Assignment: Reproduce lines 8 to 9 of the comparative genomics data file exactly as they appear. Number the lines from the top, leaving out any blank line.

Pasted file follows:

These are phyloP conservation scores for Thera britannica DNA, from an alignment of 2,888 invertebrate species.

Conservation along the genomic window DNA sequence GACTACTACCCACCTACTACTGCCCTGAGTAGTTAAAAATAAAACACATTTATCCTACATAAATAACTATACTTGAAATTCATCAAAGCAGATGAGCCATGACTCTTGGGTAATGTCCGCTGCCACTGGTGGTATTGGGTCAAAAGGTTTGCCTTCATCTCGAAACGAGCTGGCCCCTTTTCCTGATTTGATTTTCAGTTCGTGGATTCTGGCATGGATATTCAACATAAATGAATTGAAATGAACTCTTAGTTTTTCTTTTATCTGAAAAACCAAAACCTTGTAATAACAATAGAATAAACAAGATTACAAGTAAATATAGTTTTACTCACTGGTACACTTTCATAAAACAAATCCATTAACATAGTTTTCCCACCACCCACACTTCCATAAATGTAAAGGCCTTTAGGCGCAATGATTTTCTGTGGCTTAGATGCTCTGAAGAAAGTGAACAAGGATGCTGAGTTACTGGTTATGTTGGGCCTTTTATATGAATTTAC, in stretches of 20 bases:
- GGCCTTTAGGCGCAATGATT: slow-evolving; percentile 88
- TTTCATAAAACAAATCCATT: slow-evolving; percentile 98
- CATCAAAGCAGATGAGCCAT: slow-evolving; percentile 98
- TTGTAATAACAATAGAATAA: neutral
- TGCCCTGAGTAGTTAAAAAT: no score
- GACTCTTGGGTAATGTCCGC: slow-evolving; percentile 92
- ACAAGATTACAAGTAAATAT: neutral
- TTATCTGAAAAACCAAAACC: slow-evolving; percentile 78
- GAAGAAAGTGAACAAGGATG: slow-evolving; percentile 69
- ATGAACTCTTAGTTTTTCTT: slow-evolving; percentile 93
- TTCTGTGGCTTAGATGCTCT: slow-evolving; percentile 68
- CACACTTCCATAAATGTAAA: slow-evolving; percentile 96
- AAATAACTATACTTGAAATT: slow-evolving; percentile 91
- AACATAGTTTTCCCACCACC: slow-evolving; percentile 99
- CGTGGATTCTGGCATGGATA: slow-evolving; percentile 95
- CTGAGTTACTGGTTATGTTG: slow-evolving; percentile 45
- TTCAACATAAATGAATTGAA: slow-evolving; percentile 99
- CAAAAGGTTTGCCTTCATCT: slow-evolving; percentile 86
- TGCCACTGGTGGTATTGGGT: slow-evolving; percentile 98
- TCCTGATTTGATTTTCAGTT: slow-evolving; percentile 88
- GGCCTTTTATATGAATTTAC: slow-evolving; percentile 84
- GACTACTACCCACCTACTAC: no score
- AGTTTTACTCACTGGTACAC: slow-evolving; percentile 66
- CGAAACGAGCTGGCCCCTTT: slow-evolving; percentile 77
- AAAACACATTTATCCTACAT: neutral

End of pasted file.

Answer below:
- GACTCTTGGGTAATGTCCGC: slow-evolving; percentile 92
- ACAAGATTACAAGTAAATAT: neutral